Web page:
“Opportunities for undergraduates to experience science on oceanographic vessels are rare. Research cruises are expensive, and berths are limited,” said Cohen. “The STEMSEAS program provides undergraduates with the unique chance to be active participants in a cruise just for them. These sorts of immersive experiences have profound impacts on students, helping them find aspects of science they want to do more of and perhaps aspects they never want to do again. We were fortunate that this recent cruise was in our own backyard and took on some of our students.”
For Jordan Rosales, an Honors junior in CEOE majoring in geological sciences with a minor in coastal and marine geological sciences, the cruise allowed him to get experience with a variety of sampling equipment.
Rosales said that among the different tools he used during the cruise were a gravity corer — a corer that allows researchers to sample and study sediment layers from the seafloor — as well as a vibracorer, a multi-corer and a sediment grabber.
“I’ve learned about those instruments previously in my classes so being able to see them in person and be able to help set it up and talk about it was like a really good experience,” said Rosales.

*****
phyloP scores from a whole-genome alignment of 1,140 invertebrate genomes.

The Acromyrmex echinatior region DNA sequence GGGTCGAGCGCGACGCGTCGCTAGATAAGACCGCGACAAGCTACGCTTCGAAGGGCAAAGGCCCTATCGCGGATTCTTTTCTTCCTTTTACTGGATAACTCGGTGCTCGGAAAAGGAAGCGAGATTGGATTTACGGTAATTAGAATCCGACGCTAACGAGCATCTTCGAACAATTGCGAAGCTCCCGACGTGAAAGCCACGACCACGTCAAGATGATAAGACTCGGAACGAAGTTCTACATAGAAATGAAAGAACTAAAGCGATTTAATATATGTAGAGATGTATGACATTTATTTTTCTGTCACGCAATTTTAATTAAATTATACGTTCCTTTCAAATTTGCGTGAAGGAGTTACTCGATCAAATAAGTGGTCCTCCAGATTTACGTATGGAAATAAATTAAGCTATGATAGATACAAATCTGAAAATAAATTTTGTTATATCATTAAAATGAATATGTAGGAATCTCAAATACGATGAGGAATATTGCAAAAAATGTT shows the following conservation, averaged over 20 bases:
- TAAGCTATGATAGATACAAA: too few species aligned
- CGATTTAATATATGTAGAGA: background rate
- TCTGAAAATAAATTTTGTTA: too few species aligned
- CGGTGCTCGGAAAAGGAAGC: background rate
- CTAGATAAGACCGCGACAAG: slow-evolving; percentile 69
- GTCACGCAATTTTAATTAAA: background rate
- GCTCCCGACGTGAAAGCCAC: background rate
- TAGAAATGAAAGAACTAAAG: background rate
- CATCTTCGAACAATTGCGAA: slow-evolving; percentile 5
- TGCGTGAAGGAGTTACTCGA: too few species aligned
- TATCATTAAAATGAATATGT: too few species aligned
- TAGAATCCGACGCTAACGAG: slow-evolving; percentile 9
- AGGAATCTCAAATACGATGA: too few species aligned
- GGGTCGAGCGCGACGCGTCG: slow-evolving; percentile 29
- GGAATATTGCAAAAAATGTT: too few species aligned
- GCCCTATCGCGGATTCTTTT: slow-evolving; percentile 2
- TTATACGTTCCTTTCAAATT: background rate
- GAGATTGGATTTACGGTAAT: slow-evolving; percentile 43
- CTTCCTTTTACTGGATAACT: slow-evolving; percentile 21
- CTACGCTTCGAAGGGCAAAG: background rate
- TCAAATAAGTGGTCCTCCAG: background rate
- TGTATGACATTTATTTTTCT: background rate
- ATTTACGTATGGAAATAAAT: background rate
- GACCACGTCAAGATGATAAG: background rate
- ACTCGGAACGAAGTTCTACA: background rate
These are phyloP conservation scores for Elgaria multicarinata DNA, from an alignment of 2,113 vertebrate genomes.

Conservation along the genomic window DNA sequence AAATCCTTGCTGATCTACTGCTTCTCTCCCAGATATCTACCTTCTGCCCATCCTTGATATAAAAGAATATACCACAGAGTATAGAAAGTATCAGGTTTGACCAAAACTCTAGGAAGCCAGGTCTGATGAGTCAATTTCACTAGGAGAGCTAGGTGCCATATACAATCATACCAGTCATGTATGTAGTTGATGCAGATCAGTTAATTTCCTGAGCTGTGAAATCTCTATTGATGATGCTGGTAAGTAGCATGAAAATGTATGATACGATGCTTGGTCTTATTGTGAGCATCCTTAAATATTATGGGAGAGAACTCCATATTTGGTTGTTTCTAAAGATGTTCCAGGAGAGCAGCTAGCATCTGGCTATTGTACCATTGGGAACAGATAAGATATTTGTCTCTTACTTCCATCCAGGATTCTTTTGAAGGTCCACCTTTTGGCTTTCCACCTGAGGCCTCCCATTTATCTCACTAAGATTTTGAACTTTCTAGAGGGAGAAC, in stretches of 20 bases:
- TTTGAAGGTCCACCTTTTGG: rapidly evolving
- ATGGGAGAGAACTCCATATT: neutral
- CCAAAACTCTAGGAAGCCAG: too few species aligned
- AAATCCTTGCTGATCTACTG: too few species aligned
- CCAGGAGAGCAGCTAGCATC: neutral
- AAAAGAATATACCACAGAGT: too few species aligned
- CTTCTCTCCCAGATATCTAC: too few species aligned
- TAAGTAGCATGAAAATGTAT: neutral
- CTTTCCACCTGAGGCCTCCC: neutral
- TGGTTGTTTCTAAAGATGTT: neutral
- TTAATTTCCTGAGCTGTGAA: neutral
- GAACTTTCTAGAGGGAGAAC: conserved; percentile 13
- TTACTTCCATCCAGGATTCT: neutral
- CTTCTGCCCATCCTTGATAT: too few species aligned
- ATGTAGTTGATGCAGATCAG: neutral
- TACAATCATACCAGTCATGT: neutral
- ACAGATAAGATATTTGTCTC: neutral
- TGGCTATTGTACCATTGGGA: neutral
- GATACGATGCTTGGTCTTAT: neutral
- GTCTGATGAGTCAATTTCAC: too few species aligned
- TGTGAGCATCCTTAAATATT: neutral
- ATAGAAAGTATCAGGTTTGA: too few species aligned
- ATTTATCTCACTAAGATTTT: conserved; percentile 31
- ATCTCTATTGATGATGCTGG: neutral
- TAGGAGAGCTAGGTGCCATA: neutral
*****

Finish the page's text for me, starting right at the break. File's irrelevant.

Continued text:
As someone who has always been interested in rocks as well as the ocean, Rosales said the experience opened his eyes to how he can blend those two interests together for a future career.
“I feel like this experience has shaped me and made me want to look at going into the geology of marine science, rather than on-land geology,” said Rosales. “Getting the hands-on opportunity and seeing what a marine geologist actually does and seeing it firsthand, it completely changed everything. I feel like I made a good career choice and am interested in going to graduate school to continue to pursue it.”
Christina Martinez was the lone first-year student from UD on board and heard about the opportunity from an email that Cohen sent out to the undergraduate students. She said that it was a great opportunity to get research experience early in her academic journey, even if it was a bit unnerving to spend so much time out at sea.